This fragile earth, our island home (BCP 1979)



In 1972 I was in the seventh grade. Even then I was a wanna be artist and Mrs. Baxa, my classroom teacher, asked if I would design something for the bulletin board in the front of the classroom. Anything I wanted. A blank canvas, if you will. Like all the world in 1972, I was blown away by the photograph of the earth, taken by the crew of the Apollo 17 Space Mission, at a distance of 28,000 miles from earth. I’m told the image of earth, often called “The Blue Marble photograph” is one of the most reproduced images in human history. In my own rudimentary, but emerging artistic talent (lol!) I drew a three-foot circle of the earth hoping my classmates would see the breathtaking beauty of God’s creation. I’m not sure if I succeeded in that goal, but it is a photographic image I have never forgotten. The Blue Marble inspires me even today.

As part of its Liturgy, the Episcopal Church has several Eucharistic prayers. Eucharistic Prayer C is the most interactive of the Eucharistic prayers, seasoned with responses throughout the prayer between celebrant and congregation. As the 1979 Book of Common Prayer (BCP) states, this Eucharistic Prayer:

stresses the ongoing revelation of God to us, through nature, through the prophets, and ultimately through Christ.

The BCP continues that in Eucharistic Prayer C:

 … we see the ancient creation narrative of Genesis merged with modern scientific understandings of the vastness of the universe, culminating with a marvelous image of the planet on which we live, this fragile earth, our island home. Hardly the center of the universe as some medieval thinkers believed, we are instead floating along on our tiny island in the vast cosmos. Far from insignificant, we, like all of creation, are in the hands of a loving God.

In 1987, writer Julie Gold wrote a song which would, a few short years later, become Song of the Year when produced and recorded by Bette Midler. The song is called From a Distance. Julie Gold has stated that her song is about the difference between how things appear to be and how they really are. One of my favorite versions is recorded by Julie herself. It’s a recording devoid of all of the technology which makes much of music perfect. This version is inspiringly raw. Simple. Profound. If you need help remembering this song, click on this link:



I share this story about The Blue Marble, our “fragile earth, our island home,” because, as Julie Gold said so poignantly, there is a significant difference between how things may appear to be and how they really are. This past week has been pretty rough for lots of people; but not for everyone. For some, the events of this past week inspired them to take to the streets in protest against what they believe is wrong. For others, the results of the presidential election are hope for a new way forward.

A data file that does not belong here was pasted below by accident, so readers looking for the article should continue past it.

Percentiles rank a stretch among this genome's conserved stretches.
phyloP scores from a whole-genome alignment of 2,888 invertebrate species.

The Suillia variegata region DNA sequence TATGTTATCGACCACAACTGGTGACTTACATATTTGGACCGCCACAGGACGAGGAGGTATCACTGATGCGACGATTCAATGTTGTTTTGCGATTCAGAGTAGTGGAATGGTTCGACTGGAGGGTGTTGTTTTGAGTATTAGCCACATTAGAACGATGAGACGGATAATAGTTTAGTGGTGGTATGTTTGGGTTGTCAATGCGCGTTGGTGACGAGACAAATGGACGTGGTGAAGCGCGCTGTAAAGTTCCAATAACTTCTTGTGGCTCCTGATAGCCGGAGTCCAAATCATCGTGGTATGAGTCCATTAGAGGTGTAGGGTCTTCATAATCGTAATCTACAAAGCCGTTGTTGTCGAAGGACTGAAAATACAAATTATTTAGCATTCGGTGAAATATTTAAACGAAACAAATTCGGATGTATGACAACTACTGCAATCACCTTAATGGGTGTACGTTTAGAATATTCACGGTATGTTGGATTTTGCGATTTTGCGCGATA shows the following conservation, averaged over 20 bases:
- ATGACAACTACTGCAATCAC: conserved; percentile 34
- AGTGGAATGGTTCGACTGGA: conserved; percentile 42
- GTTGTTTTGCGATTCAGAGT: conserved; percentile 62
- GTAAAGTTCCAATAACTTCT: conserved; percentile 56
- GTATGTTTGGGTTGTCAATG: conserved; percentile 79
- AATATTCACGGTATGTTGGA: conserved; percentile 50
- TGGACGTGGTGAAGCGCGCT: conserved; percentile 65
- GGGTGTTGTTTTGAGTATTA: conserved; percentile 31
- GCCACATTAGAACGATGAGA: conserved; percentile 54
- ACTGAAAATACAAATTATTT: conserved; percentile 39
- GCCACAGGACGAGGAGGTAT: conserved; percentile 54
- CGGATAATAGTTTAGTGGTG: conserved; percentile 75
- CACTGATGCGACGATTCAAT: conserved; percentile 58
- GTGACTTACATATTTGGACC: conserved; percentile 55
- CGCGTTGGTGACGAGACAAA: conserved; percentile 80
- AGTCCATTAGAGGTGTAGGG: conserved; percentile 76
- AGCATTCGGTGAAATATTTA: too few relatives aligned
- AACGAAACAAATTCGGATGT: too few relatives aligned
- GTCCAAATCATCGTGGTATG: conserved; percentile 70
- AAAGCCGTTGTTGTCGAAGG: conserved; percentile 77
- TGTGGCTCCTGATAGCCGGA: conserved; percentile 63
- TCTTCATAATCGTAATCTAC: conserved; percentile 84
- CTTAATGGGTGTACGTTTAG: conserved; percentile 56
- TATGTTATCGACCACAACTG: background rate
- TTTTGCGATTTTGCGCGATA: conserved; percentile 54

On this magnificent, yet fragile island home, some of us live in Iceland, some in Indonesia, others in Russia, still others in the Middle East. Regardless of where you or I live, or who you or I voted for, this is the one home we all share together. Together we watch how things will unfold in regard to the new administration’s commitment to those Jesus referred to in Matthew’s Gospel as the “least of these” – the widow, the immigrant, the refugee, the orphan, the marginalized. What will the new administration’s commitment be to the environment – this fragile island home, to equality, and social justice? It is important to maintain hope and to stand strong in our common commitment to make the world a far better place for our children.

What’s our role in making the world a far better place for our children? As it is stated in the BCP Baptismal Promises, we will strive for justice and peace among all people, and respect the dignity of every human being. That’s our work. Together, striving for justice and peace and respecting the dignity of every human being. May we all do just that for the children of the world who call this blue marble home.

Peace friends,


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  • Mary Jane says:

    Dear Chuck,
    Thank you for your comments on the current thinking of so many and the reminder that hope is an essential and constant
    part of our faith. Many blessings in your ministry and a Happy Thanksgiving to you and your family.

  • Marianne says:

    Chuck your words humble me. This has been a tough couple of weeks and I don’t see it getting easier. However, the perspective you bring is priceless. We who inhabit this blue marble are far more alike than we are different. Thank you for all you do, and for returning to your blog!!

  • Candy says:

    Fr. Chuck, this is an incredible meditation for posr election. Thank you. And I remember it well.
    I also remember when you played ‘Come Darkness, Come Light’ for your homily several Advents ago.
    And I assume that you have more freedom in the Episcopal church to use this one for the same purpose. Would love to be there.
    You are someone for whom I will be forever grateful.
    Happy Thanksgiving!

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